In Mejia v. City of Los Angeles, (— Cal.Rptr.3d —, 2007 WL 3016529, Cal.App. 2 Dist., Oct. 17, 2007), the court awarded attorney’s fee in a California Environmental Quality Act (“CEQA”) challenge to the adjacent property owner. The case is notable because under CEQA, attorney’s fees are not automatically awarded to the prevailing party, because the trial court must first balance various factors. Mejia stands for the proposition that an adjacent property owner’s personal interest in the outcome of the litigation does not necessarily preclude the owner from recovering attorney’s fees.
Mejia is also significant because it affirmed that a developer can be liable for attorney’s fees, even if the developer was not responsible for the CEQA errors committed by the lead agency.
The project in dispute was a single-family housing development on 17 acres in the Sunland area of Los Angeles. California Home Development LLC was the developer. The City approved the project in 2003 and adopted a mitigated negative declaration.
Mejia, a resident who lived next to the project, filed a CEQA action, asserting that an EIR should have been prepared. The trial court ruled against her.
The Court of Appeal reversed, holding that the project required an EIR. The trial court entered judgment for Mejia in accordance with the Court of Appeal’s directive, and awarded Mejia $50,000 in attorney’s fees, half of which was payable by the developer, the other half by the City.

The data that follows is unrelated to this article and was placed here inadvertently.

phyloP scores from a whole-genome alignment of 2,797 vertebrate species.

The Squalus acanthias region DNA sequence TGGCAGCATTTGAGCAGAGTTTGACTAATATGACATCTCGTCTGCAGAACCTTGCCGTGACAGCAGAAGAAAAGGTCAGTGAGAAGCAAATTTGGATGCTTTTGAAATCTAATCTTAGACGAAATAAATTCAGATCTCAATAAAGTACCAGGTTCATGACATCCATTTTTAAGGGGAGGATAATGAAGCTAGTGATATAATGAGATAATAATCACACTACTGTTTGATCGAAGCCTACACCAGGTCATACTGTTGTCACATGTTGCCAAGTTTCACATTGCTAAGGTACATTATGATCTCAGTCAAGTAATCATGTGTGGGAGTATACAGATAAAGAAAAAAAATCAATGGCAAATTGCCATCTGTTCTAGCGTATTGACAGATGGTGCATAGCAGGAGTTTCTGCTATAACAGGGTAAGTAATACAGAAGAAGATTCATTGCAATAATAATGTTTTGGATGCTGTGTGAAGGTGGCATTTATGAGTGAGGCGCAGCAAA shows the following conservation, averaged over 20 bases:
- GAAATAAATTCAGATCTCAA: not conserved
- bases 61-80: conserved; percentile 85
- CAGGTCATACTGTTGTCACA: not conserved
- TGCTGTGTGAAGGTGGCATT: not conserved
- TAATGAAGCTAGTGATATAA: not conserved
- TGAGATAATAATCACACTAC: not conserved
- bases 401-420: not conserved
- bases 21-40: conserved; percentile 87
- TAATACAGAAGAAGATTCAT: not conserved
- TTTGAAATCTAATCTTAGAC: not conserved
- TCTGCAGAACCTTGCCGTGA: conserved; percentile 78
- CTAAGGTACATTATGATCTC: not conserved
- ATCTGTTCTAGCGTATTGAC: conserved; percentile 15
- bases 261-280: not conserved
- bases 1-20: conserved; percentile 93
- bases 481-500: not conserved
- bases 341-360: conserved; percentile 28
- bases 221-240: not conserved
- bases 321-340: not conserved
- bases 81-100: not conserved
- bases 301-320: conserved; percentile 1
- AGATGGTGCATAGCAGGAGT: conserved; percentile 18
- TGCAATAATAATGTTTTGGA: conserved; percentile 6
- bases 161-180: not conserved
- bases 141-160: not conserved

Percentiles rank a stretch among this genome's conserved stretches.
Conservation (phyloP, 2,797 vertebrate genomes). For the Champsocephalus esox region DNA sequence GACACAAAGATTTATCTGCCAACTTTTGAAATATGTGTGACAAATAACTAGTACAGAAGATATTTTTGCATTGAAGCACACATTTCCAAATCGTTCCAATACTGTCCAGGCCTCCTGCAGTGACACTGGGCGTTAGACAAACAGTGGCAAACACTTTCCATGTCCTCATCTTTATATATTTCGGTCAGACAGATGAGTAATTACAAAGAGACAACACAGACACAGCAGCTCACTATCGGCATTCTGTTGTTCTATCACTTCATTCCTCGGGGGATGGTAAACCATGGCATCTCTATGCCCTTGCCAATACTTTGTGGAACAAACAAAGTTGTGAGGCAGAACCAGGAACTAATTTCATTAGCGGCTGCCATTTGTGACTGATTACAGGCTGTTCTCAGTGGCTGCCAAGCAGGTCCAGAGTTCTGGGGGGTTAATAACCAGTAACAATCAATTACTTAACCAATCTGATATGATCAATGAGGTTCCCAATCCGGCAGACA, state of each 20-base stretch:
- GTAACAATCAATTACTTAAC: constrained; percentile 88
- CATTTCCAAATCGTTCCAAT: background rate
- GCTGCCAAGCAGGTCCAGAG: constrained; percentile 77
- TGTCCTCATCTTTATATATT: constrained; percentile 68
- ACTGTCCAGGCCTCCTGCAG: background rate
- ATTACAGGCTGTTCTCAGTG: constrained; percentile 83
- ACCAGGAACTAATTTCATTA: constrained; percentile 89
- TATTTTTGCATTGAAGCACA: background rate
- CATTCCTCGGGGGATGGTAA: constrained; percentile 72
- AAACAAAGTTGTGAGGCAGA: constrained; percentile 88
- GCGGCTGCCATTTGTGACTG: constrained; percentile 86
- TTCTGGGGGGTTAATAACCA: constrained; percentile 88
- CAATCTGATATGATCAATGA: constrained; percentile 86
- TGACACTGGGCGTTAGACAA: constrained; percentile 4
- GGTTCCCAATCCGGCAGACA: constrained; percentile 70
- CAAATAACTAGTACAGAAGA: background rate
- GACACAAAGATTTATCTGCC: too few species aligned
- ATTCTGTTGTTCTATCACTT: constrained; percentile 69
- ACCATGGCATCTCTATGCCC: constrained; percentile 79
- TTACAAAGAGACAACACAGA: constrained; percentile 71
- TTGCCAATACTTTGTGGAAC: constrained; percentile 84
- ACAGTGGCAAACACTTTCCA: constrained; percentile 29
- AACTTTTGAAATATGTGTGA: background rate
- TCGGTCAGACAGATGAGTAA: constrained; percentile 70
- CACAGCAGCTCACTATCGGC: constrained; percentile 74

CEQA does not provide direct authority for awarding attorney’s fees. But the courts have nevertheless found authority for awarding attorney’s fees under the so-called private attorney general doctrine (Code of Civil Procedure § 1021.5). Under this doctrine, the courts must balance various factors. One of the factors requires that the project opponent have a financial burden out of proportion to his or her personal stake in the litigation.
In Mejia, the court held that a project opponent in a CEQA case who lives next door to a project may have a financial burden out of proportion to his or her personal stake in the suit. The court determined that Mejia’s personal interest in opposing the project, as a homeowner and resident, was substantial. The financial burden on Petitioner also was substantial; she was forced to deplete her retirement account and refinance her home in order to pay for the litigation, the court noted.
Next, the court held that a developer in CEQA litigation can be subject to an attorney’s fees award if the developer had a direct interest in the litigation and actively participated in the litigation. Here, the fact that the City of Los Angeles, not the developer, was responsible for CEQA compliance did not relieve the developer of liability for attorney’s fees because a developer’s wrongdoing is not a factor which must be weighed, explained the court.